Munich’s Oktoberfest is the largest Volksfest in the world—and the most popular. Every year, around six million visitors from all over the world make the pilgrimage to the Bavarian capital in to experience Germany’s iconic Oktoberfest. But hardly anyone knows about the roots of the Wiesn.
Grab a Mass (that’s a massive pint glass) and discover these useful tips on how to make your Oktoberfest a success. Discover the history of how Oktoberfest started in Germany, as well as three international alternatives to seek out.
Oktoberfest: An Origin Story
To celebrate the wedding of Prince Regent Ludwig of Bavaria, later King Ludwig I, and Princess Therese of Saxony-Hildburghausen, Bavarian National Guardsman Andreas Michael Dall’Armi launched a horse race in commemoration. On October 17, 1819, 40,000 spectators gathered on the Theresienwiese, later named after the bride, to watch the spectacle. It was such a hit that it became an annual extravaganza. From the 19th century onwards, it developed into the Oktoberfest we all know and love today, and the small stalls transformed into large beer tents with their own bands.
Today, visitors can choose from around 30 large and small tents that only serve beer from Munich’s traditional breweries—Augustiner, Paulaner, Hofbräu and Löwenbräu, to name a few. Besides numerous merry-go-rounds and roller coasters, guests can savor food such as Hendl (a spiced roast chicken) or Schweinshaxe (roasted ham hock). To mark its 200th anniversary, Oktoberfest was expanded in 2010 to include Oide Wiesn, an area dedicated to the origins of the event.
How to make your Oktoberfest a success
You’ll be right on trend with a pair of dapper lederhosen or a natty dirndl. If you decide to wear a dirndl, be sure to find out how to knot your bow. The position of the knot tells if you are single or engaged. Also, only take what you really need to the tents since you might be there all day. Since you can expect a colorful mix of traditional brass band music, Schlager music and pop music, familiarize yourself with a few classic songs and dances in advance. The Prost song is quickly learned and makes it easy to connect with others.
Before you arrive, check out Wiesnbarometer, a website that shows occupancy and open seating. Each tent has a different vibe: Augustiner Festhalle is more traditional, while Hacker Festzelt attracts a younger crowd.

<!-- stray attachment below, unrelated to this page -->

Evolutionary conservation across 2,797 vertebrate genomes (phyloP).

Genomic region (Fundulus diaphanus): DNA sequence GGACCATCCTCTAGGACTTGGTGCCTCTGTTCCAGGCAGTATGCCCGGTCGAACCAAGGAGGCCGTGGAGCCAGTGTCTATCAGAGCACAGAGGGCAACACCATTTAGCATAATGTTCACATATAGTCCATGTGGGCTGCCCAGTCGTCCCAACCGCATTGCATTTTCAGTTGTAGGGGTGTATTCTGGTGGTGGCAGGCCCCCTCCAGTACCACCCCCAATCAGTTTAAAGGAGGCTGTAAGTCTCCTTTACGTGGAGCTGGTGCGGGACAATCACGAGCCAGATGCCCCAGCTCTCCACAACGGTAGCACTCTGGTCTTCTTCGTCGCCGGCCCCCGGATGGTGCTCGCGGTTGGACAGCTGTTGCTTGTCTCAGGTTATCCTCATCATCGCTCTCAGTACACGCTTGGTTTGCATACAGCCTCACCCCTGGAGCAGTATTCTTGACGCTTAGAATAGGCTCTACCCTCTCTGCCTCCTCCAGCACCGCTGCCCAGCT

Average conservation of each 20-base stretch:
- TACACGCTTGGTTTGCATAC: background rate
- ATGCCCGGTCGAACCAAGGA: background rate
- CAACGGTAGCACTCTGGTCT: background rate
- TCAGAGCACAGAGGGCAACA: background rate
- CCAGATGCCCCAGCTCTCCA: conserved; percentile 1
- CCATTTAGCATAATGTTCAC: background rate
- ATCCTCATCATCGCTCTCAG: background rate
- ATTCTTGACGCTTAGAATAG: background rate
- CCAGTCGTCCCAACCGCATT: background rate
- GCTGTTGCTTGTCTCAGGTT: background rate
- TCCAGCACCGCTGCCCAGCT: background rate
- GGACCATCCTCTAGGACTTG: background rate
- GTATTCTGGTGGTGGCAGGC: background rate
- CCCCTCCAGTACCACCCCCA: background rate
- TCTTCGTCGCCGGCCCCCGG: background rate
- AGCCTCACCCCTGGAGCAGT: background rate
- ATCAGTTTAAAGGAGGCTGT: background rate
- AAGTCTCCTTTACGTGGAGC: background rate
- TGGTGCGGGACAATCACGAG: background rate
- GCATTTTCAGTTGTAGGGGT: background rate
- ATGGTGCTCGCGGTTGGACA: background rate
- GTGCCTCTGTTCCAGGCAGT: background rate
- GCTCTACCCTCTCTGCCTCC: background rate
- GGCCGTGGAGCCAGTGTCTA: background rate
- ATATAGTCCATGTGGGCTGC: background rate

Once you’ve found your seat, order your first mass. But beware: the beer is stronger than usual and a whole liter. Hold the mass by the handle, between your thumb and the rest of your fingers. You can avoid a too-quick end to your Oktoberfest experience by eating regularly. With all the delicacies on offer, that shouldn’t be a problem. If you want to try a fresh Weisswurst (traditional Bavarian sausage), be quick! They are traditionally only served until noon and come with sweet mustard and a pretzel. Don’t forget to tip the hard-working Wiesn waitresses. Some of them lift 18 Maßkrüge at once! Talk about girl power!
Oktoberfest goes international
Munich and Oktoberfest belong together like peanut butter and jelly or weisswurst and sweet mustard. Even though the festival started in Munich, it expanded across the world.
The little town of Frankenmuth, Michigan, about 95 miles north of Detroit is a Bavarian-style village that sees an influx of tourists year round, especially during Oktoberfest and Christmas. As the name suggests, the small town was founded in 1845 by immigrants from Franconia and is jokingly named Little Bavaria. At this officially approved offshoot of Munich’s Oktoberfest, expect imported Oktoberfest beer from Munich’s Hofbräuhaus, traditional costumes and German-American food. As a special extra, there is an annual dachshund race.
Zurich, Switzerland, also has its own Oktoberfest with a beer garden and beer tents. During the celebrations, the main hall of the main station is decorated in Bavarian blue and white for Züri Wiesn. If you arrive by train, you only have to walk a few steps to be greeted by the smell of hot Hendl and traditional music. Züri Wiesn has a decisive advantage over other Oktoberfests: you can reserve an entire table for you and your friends.
How about a cold mass in your hand, sand under your feet and a fresh breeze rifling through your hair? You can have all of that and more at Oktoberfest in Copenhagen, Denmark. The small island of Amager on the Danish coast hosts an annual fete every year in September that boasts blue and white decorations and traditional costumes galore. While smaller in size than other fests—the space only has one tent that accommodates nearly 3,000 people—it still manages to be boisterous and merry and is free of charge. Still, you have to wear traditional costumes here. Reservations include Bavarian beer, bratwurst or schnitzel, pretzels and an Underberg schnapps.